There was a meeting in Chicago of USPCF with all major organisations in attendance. It was unanimously proposed that Max Zavanelli become Secretary. The USPCF Constitution would be in force. Max Zavanelli took over as ICCF-US Secretary in June 1987. He was faced with the challenges of putting USPCF back in good financial standing and of enforcing a new dropout policy because US players had caused problems in several tournaments by dropping out silently. Zavanelli was the first ICCF-US Secretary who could regularly attend ICCF Congresses and who became active in ICCF affairs.
When Max Zavanelli took over, Victor Palciauskas was the only active GM as Hans Berliner had then retired from correspondence chess. There are now 3 active GMs; Alik S. Zilberberg earned the title in 1994 and Joseph A. de Mauro in 1997. Of the 7 Americans who had received IMs through 1988, only three were active. By 2001, 54 Americans had received IM Titles and 43 are still active. Two ladies, G. L. Finegold and Dr. C. A. Rosenfield, have attained the International Ladies Master title since 1988. Nine of the IMs have earned their Senior International Masters.
The number of International Arbiters increased from 3 to 9 under Zavanelli. The US IAs are D. R. Adamson, Dr. G. S. Benner, Dr. T. Bullockus, M. Carter, T. Dougherty, A. A. Jones, B. Koppin, A. Wright and Prof. M. Zavanelli.
USPCF under the direction of Max Zavanelli organised the First National Team Championship Tournament early in 1991. USCF, CCLA, APCT, TCC, and NOST each entered a team on 50 boards. Dr. G. S. Benner, ICCF International Arbiter, was Tournament Secretary. The event one off event was won by APCT.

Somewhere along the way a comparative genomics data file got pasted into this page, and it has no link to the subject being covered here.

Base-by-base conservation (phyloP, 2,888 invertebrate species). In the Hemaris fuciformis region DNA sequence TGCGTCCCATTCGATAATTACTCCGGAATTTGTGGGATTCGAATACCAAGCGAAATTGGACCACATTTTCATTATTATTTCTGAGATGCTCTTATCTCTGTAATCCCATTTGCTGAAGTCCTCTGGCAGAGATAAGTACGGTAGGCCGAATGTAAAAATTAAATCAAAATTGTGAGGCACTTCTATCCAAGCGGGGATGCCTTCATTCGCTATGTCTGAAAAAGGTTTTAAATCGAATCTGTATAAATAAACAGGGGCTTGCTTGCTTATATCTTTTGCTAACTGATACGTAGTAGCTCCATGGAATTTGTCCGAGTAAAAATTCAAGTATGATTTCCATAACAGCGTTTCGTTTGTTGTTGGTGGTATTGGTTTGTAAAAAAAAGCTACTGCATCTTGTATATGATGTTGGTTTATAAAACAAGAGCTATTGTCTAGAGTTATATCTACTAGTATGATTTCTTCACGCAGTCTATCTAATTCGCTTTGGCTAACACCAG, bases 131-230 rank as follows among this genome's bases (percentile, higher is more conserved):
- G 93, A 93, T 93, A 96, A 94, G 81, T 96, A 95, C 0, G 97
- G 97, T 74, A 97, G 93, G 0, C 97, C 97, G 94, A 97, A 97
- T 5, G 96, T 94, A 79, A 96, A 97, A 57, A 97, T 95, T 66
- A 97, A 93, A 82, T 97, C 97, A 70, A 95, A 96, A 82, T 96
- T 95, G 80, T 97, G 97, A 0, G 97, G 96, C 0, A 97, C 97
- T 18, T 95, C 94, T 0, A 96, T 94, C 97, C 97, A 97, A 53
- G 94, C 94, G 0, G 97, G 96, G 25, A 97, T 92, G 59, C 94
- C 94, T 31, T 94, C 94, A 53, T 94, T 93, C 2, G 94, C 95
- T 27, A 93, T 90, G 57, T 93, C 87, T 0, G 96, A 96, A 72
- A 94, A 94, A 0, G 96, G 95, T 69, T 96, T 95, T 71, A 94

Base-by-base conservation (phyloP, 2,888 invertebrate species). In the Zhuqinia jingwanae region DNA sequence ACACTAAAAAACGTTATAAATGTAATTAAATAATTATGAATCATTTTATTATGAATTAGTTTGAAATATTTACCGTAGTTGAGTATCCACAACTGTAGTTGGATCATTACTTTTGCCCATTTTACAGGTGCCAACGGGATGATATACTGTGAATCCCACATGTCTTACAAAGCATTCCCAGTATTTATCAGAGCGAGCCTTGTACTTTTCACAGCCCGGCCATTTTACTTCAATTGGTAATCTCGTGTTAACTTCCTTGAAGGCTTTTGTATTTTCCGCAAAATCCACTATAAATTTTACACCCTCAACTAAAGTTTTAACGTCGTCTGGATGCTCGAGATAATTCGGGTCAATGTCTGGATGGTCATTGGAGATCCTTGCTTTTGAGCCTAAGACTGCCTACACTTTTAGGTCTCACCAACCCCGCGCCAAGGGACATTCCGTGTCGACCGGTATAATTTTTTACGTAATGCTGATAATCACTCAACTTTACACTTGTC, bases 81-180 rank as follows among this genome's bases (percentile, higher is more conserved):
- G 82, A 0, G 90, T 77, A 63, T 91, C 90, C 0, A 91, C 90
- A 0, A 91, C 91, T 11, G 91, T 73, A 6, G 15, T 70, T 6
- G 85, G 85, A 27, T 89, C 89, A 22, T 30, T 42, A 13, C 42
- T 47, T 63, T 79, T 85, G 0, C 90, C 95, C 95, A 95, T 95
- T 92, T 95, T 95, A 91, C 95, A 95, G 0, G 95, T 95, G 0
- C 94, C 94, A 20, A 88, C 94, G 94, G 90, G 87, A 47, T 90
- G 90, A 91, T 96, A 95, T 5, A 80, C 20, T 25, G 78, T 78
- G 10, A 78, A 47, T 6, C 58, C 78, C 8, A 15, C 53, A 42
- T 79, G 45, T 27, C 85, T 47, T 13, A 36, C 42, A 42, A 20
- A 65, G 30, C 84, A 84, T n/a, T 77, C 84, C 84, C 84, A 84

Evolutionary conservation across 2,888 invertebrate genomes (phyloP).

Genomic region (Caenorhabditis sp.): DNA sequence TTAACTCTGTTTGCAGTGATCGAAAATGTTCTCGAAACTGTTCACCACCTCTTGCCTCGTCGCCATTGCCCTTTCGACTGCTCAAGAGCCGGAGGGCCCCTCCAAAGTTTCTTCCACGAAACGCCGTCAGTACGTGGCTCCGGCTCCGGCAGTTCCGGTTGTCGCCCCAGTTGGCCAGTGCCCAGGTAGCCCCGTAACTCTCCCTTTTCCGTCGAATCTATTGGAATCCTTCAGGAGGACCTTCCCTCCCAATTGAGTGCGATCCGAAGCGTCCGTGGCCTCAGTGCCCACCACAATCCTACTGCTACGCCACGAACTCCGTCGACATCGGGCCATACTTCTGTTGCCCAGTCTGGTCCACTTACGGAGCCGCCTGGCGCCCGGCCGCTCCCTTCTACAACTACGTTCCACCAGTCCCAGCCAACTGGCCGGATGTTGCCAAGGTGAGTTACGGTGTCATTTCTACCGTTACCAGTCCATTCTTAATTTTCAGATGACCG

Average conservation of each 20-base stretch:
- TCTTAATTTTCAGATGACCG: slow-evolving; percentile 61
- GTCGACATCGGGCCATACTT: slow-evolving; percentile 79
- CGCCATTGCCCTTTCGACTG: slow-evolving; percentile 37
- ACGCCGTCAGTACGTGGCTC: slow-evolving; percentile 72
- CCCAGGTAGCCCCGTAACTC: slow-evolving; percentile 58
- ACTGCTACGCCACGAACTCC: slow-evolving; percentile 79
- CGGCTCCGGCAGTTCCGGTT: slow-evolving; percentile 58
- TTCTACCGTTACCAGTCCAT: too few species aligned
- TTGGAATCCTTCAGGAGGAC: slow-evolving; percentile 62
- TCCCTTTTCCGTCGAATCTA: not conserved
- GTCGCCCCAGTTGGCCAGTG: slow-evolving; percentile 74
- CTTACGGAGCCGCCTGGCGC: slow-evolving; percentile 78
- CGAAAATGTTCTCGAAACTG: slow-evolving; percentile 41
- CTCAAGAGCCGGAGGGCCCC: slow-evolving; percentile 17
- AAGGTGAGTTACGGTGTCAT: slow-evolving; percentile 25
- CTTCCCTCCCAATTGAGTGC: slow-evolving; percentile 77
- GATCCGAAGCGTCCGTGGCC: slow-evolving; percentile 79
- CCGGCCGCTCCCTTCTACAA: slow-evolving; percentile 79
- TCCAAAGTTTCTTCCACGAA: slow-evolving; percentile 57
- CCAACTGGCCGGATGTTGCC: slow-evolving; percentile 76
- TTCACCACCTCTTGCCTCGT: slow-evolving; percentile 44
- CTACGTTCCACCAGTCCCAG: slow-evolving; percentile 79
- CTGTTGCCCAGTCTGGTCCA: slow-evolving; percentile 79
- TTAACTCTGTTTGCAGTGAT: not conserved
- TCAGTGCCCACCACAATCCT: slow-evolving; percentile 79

World Champions from the United States of America
The United States of America has had 2 World Champions. The first, GM Hans Berliner, won the Fifth World Championship in 1968. He was one of the top over-the-board players in the 1950s when he switched to correspondence chess. He won the Championship the hard way – by qualifying through a series of preliminary events – at a time when very few top US players were active in ICCF. Unfortunately, he decided to retire from his correspondence chess career at the top. He is the first person to be initiated into the (US) Chess Hall of Fame based on his correspondence record of 90 wins, 8 draws and 1 loss.
GM Victor Palciauskas won the Tenth World Championship in 1984. He was nominated for a vacancy in the Finals because of his excellent performance in the North American Invitational Correspondence Chess Championship II. He had earned the GM title in 1983. He had continued to play over the years, and participated in the First Email Correspondence Chess Championship.
Both champions have indicated in interviews that winning the World Championship takes a tremendous amount of hard work as well as the desire to win!
GM Hans Berliner came out of retirement in 2001 to play in the Jubilee World Champions’ Section. Victor Palciauskas also played in this event taking second position. Detailed results are placed in the table at page “ICCF 50th Jubilee Tournaments“.
Grand Masters from the United States of America
GM Hans Berliner (1968)
GM V.V. Palciauskus (1983)
GM Alik Zilberberg (1994)
GM Joseph de Mauro (1997)
GM John Timm (2004)
GM Robin Smith (2004), deceased
GM Dr. Jason Bokar (2007)
GM Dan Fleetwood (2008)
GM Dr. Edward Duliba (2009)
GM Jon Ostriker (2010)
GM Stephen Ham (2011)
History of the US Correspondence Chess Championships